One example from the scientific literature is the contribution by Plociennik et al. [3] in which they present their “Digital Lifecycle Passport for the Circular Economy”. In this paper, Plociennik et al. [3] present a new solution for DPP implementation based on the Asset Administration Shell (AAS), along with a suitable cloud platform instead of first outlining the requirements for their underlying DPP system. It should be noted here that their work is not a proof that AAS is suitable for arbitrary DPP use cases but rather a conceptual contribution that requires more in-depth analysis. Hence, this needs to be further investigated and tested in the future. Nevertheless, their paper [3] provides implications for DPP systems requirements by outlining their solution explanations (i.e., what should the DPP system do and why). The same applies to the contribution by Berg et al. [2] in which they propose a solution for a DPP use case instead of identifying the underlying requirements before presenting a solution. They show how to overcome information asymmetry in the plastics value chain with DPPs [2]. In this context, Berg et al. [2] also outline how decentralized identifiers and verifiable credentials can enable a circular economy for plastics and describe design goals for an ecosystem that provides trusted electronic product information.
Regarding gray literature on DPP systems requirements, one example is a blog post by Spehrity.5 Spherity is a well-respected start-up that builds decentralized identity management solutions, inter alia, for DPP systems (see note 5). In 2021, they published a blog post on the DPP and its technical implementation [9]. This article states requirements for DPPs and elaborates on how the technical implementation of the underlying IT system could be realized [9]. Moreover, they outline that the primary objective of DPPs is to perform data analyses on the collected data across the entire value chain and that the greatest barrier for the implementation of DPPs is not the technical feasibility but the agreement of all actors along the supply chain on common standards [9]. Overall, despite that this blog post briefly proposes some requirements for DPP systems, it also rather suggests a possible solution instead of focusing on the requirements analysis for the DPP system in the first place. Moreover, it must be noted that such a blog post does not represent scientific work and therefore must be treated even more critically. Nevertheless, such gray literature is another source to obtain important input for the requirements analysis for DPP systems. This is especially important since the scientific literature in this area is quite limited at present.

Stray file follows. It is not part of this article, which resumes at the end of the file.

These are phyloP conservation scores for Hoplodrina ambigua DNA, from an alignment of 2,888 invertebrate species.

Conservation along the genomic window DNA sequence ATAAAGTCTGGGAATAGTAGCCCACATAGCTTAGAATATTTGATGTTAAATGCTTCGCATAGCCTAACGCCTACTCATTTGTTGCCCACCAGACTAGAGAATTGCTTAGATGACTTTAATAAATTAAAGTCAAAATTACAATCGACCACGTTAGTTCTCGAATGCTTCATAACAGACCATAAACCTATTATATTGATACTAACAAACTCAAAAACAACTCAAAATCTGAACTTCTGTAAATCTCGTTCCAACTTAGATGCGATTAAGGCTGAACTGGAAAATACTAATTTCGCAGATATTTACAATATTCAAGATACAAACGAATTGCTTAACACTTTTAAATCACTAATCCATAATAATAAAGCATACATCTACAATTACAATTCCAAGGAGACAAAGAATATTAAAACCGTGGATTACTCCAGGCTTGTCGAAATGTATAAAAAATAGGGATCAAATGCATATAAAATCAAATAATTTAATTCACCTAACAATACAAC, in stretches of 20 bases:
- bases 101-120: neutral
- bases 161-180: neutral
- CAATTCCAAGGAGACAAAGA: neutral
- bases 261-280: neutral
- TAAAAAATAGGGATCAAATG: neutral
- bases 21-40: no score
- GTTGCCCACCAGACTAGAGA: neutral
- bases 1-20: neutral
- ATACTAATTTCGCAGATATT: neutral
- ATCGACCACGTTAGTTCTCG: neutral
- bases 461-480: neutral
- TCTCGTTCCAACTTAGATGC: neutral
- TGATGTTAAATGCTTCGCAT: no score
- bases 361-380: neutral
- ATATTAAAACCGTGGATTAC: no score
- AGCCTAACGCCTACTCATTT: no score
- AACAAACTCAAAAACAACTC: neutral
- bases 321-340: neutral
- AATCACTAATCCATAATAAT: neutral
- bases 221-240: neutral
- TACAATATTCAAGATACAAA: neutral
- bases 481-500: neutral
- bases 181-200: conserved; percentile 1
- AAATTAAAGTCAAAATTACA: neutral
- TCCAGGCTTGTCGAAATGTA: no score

3. Methodology

The requirements analysis in this paper is based on the state-of-the-art literature of scientific and industry-related contributions concerning DPP systems (cf. Section 2.2), as well as nine semistructured expert interviews. At this point, it must be considered that the scientific field around DPPs is still quite new, and therefore the scientific literature on DPPs, and especially DPP systems, is still limited. Therefore, in addition to the scientific literature, we also took gray literature into account. The gray literature (e.g., blog posts from industry/companies) must be assessed critically, as it has not been examined for academic quality (i.e., peer reviews). Moreover, in most cases, the reviewed literature does not provide direct DPP systems requirements but implies them through statements and explanations of certain aspects and proposed solutions. We analyzed these and, in synopsis with the findings from the expert interviews, derived the requirements for DPP systems. Where we found contradictory statements, we point them out in Section 4, where the identified DPP systems requirements are presented.